In support of this thesis, you can cite the various passages dealing with this subject matter. In the following quote, Dr. Bledsoe is adamant that the narrator should have lied in order to show the white men what they are supposed to see, not what they want to see. The doctor has fabricated a persona for himself and expects his students to represent that same persona in their behavior.
“He ordered you. Dammit, white folk are always giving orders, it’s a habit with them. Why didn’t you make an excuse? Couldn’t you say they had sickness – smallpox – or picked another cabin? Why that Trueblood shack? My God, boy! You’re black and living in the South – did you forget how to lie?” (6.24)
In the next quote, Dr. Bledsoe shows his true feelings towards white men, stating that the narrator shouldn’t lie to him. He also shows his contempt for his own race in the way he addresses the narrator
“Nigger, this isn’t the time to lie. I’m no white man. Tell me the truth!” (6.34)
Herein, Dr. Bledsoe describes his thirst for power over men of all colors. The narrator, having heard this, should have known not to trust the letters he was given. However, the fact that he trusted the doctor blindly shows how naive he was about the world at that time.
“You’re nobody, son. You don’t exist – can’t you see that? The white folk tell everybody what to think – except men like me. I tell them; that’s my life, telling white folk how to think about the things I know about…But you listen to me: I didn’t make it, and I know that I can’t change it. But I’ve made my place in it and I’ll have every Negro in the country hanging on tree limbs by morning if it means staying where I am.” (6.76)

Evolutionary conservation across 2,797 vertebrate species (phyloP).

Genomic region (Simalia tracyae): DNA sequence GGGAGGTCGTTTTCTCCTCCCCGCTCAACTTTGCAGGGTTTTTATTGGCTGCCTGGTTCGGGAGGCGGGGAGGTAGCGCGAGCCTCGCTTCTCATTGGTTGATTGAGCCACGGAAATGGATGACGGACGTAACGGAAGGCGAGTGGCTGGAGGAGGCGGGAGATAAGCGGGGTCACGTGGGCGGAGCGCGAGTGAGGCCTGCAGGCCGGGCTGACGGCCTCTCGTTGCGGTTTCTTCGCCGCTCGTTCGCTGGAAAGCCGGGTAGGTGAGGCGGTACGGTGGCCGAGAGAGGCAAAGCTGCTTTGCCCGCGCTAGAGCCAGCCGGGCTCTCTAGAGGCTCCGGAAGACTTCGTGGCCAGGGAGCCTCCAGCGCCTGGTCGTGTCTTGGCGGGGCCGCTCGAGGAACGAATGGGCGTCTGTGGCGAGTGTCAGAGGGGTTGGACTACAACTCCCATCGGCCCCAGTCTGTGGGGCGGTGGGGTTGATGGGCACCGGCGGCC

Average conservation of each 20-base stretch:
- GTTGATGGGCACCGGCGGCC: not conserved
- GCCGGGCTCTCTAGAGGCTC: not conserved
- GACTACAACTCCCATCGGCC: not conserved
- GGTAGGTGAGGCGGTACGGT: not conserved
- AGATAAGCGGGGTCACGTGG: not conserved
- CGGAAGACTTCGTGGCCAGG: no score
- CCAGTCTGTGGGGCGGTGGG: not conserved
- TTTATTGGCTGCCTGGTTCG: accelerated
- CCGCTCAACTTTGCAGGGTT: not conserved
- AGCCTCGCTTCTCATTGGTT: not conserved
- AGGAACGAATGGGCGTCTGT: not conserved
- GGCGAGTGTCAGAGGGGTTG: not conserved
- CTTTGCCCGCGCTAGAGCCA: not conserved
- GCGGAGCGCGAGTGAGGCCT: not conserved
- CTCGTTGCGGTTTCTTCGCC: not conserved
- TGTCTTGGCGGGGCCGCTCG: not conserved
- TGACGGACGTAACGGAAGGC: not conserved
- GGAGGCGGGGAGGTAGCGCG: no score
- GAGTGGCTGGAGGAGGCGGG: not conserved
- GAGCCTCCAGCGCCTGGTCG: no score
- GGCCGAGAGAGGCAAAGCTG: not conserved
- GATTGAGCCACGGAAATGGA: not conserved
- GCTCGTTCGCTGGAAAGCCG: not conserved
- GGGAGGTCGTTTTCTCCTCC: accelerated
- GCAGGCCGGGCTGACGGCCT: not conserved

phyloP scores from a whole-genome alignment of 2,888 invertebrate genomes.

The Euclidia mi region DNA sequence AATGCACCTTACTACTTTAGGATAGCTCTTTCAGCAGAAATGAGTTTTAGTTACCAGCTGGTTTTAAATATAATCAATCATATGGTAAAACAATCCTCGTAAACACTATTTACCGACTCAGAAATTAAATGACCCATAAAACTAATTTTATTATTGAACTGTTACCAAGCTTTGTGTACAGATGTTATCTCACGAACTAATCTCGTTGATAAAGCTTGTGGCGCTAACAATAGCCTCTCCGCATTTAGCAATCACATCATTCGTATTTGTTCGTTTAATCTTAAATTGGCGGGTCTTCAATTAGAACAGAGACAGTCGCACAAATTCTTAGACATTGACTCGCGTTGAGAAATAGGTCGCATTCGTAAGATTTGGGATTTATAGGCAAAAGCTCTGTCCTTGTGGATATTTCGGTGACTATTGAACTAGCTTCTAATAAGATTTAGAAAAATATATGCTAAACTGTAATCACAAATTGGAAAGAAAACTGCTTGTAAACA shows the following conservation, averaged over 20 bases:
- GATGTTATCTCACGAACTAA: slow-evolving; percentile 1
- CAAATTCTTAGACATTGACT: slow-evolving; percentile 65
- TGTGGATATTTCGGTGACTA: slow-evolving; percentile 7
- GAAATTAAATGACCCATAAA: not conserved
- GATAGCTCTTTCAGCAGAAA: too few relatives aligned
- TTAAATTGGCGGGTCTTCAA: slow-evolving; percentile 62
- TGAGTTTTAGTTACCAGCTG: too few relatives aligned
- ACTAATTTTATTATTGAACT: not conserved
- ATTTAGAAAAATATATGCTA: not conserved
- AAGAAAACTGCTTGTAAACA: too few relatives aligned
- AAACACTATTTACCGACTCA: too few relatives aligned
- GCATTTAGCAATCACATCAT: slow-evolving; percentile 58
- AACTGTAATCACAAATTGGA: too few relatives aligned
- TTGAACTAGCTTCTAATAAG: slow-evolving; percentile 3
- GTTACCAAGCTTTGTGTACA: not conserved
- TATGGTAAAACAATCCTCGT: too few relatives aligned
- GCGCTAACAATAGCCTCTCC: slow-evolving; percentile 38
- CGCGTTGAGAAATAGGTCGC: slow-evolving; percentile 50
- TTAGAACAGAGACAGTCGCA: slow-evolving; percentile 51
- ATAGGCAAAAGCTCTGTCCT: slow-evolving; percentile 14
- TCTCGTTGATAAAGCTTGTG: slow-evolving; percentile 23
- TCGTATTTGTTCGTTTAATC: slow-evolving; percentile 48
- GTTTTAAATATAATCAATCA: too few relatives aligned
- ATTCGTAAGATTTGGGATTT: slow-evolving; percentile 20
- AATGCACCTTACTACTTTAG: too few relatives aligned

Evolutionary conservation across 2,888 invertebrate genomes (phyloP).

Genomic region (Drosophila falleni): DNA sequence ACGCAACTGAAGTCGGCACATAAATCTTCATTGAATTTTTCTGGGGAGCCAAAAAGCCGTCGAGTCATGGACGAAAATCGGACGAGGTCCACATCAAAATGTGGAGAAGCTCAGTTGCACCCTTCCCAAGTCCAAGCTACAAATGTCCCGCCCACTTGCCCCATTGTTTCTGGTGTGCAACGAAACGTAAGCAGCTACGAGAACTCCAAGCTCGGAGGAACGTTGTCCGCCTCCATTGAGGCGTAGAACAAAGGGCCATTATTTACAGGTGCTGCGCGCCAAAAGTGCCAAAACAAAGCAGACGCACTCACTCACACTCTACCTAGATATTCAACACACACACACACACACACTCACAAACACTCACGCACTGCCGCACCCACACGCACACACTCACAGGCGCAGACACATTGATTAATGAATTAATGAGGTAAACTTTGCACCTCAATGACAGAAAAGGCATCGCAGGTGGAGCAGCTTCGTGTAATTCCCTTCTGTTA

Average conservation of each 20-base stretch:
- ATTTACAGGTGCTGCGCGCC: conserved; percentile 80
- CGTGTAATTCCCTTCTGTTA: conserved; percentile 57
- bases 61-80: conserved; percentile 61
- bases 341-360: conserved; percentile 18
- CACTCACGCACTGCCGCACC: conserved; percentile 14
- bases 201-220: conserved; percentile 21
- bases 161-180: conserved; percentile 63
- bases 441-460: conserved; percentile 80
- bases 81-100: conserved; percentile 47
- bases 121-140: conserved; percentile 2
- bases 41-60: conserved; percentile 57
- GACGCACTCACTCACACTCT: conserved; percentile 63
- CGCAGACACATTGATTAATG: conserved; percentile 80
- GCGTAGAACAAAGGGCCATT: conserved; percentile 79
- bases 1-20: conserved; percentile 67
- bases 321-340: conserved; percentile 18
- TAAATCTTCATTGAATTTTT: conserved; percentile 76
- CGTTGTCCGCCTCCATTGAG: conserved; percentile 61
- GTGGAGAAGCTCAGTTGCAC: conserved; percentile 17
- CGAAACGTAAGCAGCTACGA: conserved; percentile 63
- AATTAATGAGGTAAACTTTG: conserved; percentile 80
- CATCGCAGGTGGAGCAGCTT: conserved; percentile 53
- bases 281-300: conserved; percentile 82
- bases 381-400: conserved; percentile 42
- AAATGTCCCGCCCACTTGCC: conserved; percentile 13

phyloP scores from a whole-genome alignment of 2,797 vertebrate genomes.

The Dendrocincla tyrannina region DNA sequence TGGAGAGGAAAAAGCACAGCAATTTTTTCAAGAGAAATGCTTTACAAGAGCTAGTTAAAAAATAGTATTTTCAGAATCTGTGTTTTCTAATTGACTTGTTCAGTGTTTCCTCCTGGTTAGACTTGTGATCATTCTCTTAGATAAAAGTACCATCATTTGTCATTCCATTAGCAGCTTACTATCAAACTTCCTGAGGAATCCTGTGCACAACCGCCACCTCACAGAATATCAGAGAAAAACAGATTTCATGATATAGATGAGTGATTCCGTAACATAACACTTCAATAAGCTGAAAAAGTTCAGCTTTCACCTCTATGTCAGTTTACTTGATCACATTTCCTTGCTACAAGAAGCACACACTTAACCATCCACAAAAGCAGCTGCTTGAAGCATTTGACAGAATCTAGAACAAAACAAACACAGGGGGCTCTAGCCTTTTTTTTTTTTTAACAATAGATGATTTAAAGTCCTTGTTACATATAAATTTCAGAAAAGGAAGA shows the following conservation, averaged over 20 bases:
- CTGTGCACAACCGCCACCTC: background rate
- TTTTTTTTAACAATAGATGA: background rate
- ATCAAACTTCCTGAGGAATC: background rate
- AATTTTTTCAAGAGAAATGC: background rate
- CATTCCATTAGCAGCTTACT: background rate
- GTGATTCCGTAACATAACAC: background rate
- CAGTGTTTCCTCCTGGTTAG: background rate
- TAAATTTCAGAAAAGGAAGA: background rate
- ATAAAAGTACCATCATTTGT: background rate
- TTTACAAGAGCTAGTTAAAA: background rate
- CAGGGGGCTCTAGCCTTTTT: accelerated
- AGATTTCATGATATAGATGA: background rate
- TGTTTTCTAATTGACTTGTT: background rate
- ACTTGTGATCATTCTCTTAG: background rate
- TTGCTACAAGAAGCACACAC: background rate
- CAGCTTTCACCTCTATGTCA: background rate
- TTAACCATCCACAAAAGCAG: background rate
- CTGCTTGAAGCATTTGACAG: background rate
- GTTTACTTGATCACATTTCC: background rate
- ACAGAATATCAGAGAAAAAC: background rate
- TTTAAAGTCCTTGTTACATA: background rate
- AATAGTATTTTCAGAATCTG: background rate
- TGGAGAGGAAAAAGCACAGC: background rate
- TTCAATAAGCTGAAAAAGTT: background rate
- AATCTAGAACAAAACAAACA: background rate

In the following excerpt, Dr. Bledsoe is asserting yet again how much power means to him, even at the price of respect. He asserts to the narrator that he doesn’t care what is said or done against him because it won’t be enough to bring him down from power.
“Tell anyone you like,” he said. “I don’t care. I wouldn’t raise my little finger to stop you because I don’t owe anyone a thing, son. Who, Negroes? Negroes don’t control this school or much of anything else – haven’t you learned even that? No sir, they don’t control this school, nor white folk either. True they support it, but I control it. It’s big and black and I say ‘Yes, suh’ as loudly as any burrhead when it’s convenient, but I’m still the king down here. I don’t care how much it appears otherwise. Power doesn’t have to show off. Power is confident, self-assuring, self-starting and self-stopping, self-warming and self-justifying. When you have it, you know it. Let the Negroes snicker and the crackers laugh! Those are the facts, son. The only ones I even pretend to please are big white folks, and even those I control more than they control me. This is a power set-up, son, and I’m at the controls. You think about that. When you buck against me, you’re bucking against power, rich white folk’s power, the nation’s power – which means government power!” (6.73)
2015 FRQ 3: In literary works, cruelty often functions as a crucial motivation or a major social or political factor. Select a novel, play, or epic poem in which acts of cruelty are important to the theme. Then write a well-developed essay analyzing how cruelty functions in the work as a whole and what the cruelty reveals about the perpetrator and/or victim.